The Story: 10/10 The concept is a bit preachy, but the story is marvelously written, combing great action scenes with beautiful moments of pathos and joy without ever slowing down or feeling uneven. Plus, I love how the relationship between Wall-E and EVE is written. It’s an odd choice for a romantic pairing, but Wall-E carries the whole thing, expressing his thoughts solely with his eyes and hands. His favorite video tape (a recording of Hello, Dolly!) becomes the through line for the whole narrative, representing both the love and friendship Wall-E craves and the spark of the human spirit that we believe the people have lost to the soul-sucking Buy & Large corporation.
The Humor: 9/10 Even though this is generally a more serious film, it does have its share of funny moments. It’s generally all physical comedy since there’s so little dialogue and the bewildered human characters aren’t given much of a chance to be funny. Wall-E and the tiny M-O are the source of a lot of the comedy. Wall-E is the hapless romantic who is constantly falling/getting struck by lightning/getting smacked, and M-O is the obsessive little cleaner robot who can’t stand “foreign contaminants” and who furiously cleans everything he can reach. There are a lot of laugh out loud moments, and the slapstick humor helps to lessen what could otherwise be an oppressive Blade Runner-esque narrative, but overall, I think the dialogue-based humor of previous Pixar entries leaves more of a lasting impression.
The Heart: 10/10 I think the emotional core of this film is Wall-E’s desire to hold hands with someone, and that is so simple and elegant that it really gives this a lot of punch. EVE is a carefree soul as well (which we see in her taking a moment to fly about and revel in her freedom after the drone ship leaves her on Earth), but she has a hard edge and tends to be more business-like (she also packs a crazy disruptor blast that can level buildings), and so it’s Wall-E who shows her how to tap into that more fun and fancy free part of herself that she often doesn’t allow herself to enjoy. I adore the “define dancing” scene because it’s really the first moment these two have to just have fun together. The moment where the captain decides to take his fate into his own hands and stands up to his first mate is also a really powerful moment. He’s fighting for the fate of the human race, and he is also taking responsibility for the Earth’s destruction, vowing to fix things once he gets back. It’s no wonder this film gathered six Academy Award nominations. It’s a beautiful story.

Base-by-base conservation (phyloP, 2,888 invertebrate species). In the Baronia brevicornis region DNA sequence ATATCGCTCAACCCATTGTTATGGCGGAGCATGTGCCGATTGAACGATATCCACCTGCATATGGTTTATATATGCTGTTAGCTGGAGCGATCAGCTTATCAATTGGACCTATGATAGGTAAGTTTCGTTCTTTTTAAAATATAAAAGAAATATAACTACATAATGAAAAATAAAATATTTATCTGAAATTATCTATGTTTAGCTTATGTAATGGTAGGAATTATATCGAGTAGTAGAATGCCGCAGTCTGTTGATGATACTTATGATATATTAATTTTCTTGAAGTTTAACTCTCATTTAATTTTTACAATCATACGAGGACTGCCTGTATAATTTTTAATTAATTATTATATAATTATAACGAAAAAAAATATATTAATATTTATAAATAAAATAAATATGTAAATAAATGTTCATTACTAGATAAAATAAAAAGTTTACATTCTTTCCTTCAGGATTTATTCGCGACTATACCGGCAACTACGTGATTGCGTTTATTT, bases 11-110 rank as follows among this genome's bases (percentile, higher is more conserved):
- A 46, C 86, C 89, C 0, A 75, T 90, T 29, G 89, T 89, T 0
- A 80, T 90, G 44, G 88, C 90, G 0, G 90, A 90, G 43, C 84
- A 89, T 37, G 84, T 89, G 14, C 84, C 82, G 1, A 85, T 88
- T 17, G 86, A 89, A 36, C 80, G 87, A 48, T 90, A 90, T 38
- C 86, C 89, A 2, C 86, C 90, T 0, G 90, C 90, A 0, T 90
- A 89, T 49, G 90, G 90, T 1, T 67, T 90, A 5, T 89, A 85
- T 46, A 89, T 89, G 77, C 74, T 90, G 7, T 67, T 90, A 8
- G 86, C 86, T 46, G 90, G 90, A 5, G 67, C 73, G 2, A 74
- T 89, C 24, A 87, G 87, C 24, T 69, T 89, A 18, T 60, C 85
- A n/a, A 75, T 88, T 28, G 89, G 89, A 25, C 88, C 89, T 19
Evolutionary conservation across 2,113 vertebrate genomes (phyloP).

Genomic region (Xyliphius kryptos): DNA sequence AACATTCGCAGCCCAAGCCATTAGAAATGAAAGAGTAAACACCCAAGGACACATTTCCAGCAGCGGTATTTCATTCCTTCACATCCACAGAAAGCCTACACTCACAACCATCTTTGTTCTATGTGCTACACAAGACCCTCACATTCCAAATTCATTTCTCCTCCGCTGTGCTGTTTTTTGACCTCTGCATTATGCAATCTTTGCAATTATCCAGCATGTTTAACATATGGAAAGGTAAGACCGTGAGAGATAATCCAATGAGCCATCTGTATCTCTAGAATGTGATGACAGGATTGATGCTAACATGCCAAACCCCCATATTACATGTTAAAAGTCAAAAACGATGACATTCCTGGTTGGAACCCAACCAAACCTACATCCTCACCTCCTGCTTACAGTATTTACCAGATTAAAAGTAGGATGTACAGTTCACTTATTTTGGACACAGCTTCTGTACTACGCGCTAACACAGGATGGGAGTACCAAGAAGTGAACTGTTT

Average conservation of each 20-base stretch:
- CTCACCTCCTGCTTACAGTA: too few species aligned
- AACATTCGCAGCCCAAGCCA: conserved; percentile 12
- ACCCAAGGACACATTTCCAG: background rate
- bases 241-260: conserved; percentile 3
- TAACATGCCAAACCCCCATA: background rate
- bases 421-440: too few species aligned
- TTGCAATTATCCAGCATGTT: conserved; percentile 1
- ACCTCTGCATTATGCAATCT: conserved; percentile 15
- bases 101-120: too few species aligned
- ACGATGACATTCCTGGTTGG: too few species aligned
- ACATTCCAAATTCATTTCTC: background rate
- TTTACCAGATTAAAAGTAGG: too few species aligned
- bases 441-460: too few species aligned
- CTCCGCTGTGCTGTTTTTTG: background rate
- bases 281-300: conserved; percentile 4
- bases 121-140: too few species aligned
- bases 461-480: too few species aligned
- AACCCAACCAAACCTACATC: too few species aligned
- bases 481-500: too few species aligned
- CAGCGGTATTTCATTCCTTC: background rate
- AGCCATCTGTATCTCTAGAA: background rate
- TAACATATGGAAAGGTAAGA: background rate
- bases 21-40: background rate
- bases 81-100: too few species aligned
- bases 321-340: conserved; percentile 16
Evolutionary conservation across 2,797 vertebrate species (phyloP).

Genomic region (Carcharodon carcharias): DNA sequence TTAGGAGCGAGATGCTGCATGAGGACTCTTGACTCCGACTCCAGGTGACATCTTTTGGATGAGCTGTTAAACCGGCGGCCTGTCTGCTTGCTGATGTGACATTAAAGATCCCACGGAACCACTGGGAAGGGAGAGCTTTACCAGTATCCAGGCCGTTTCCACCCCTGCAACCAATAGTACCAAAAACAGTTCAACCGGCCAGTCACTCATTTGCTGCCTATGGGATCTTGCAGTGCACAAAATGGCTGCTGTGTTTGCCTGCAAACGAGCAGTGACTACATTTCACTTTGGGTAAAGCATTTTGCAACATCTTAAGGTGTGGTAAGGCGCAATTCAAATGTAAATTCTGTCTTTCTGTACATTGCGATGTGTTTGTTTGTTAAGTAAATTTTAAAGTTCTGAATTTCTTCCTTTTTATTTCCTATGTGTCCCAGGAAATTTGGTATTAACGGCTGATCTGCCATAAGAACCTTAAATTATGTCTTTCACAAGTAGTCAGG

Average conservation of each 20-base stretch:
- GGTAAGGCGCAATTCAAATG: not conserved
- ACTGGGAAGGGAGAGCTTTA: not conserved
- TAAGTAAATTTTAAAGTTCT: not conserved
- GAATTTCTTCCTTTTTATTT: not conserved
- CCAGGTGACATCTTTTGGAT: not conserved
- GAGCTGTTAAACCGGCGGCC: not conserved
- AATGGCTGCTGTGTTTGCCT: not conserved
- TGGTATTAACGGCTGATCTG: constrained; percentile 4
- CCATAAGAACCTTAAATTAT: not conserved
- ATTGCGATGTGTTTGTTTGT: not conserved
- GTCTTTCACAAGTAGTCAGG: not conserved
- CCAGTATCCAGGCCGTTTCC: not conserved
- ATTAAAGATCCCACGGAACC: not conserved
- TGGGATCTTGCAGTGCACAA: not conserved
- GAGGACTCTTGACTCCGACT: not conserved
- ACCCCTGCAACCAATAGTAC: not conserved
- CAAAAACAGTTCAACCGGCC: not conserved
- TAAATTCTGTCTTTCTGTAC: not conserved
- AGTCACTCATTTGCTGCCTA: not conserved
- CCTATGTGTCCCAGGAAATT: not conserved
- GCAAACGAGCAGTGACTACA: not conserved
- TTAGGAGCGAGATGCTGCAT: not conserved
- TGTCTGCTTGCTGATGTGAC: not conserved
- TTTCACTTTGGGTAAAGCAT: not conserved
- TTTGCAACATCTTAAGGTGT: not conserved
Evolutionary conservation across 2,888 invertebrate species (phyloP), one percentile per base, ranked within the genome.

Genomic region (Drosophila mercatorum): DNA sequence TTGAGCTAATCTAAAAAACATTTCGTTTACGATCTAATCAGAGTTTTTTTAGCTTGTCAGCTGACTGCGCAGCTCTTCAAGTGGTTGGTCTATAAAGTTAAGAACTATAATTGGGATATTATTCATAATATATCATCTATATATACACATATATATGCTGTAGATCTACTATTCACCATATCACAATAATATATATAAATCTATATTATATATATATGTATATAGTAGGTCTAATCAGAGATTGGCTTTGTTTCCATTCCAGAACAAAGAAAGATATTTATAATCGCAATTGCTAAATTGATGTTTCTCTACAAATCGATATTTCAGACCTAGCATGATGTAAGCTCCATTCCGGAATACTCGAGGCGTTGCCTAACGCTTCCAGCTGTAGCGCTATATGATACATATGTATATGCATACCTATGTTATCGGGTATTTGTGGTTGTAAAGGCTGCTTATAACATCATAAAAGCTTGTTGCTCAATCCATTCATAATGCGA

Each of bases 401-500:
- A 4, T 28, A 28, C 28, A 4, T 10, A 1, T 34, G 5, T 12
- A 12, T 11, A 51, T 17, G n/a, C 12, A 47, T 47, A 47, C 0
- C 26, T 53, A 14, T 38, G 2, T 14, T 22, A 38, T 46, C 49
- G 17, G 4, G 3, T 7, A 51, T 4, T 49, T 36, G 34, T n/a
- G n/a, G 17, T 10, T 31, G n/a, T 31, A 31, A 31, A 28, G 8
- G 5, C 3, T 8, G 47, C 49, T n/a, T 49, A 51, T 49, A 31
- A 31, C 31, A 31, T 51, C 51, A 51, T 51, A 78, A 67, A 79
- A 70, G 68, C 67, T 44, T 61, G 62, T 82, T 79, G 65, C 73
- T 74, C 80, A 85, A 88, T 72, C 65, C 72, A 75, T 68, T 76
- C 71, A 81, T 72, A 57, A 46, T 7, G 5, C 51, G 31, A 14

Overall Score: 47 = 94/100
Here’s the new rankings. It looks like Nemo is holding fast to his number 1 spot, but Wall-E did manage to squeeze ahead of Monsters Inc (both are tied on Rotten Tomatoes, but I placed Wall-E in front because I love the overall visual style better).
1. Finding Nemo (96)
2. Wall-E (94)
3. Monsters Inc. (94)
4. The Incredibles (92)
5. Toy Story 2 (88)
6. Toy Story (86)
7. Ratatouille (86)
8. Cars (68)
9. A Bug’s Life (64)
See you next week!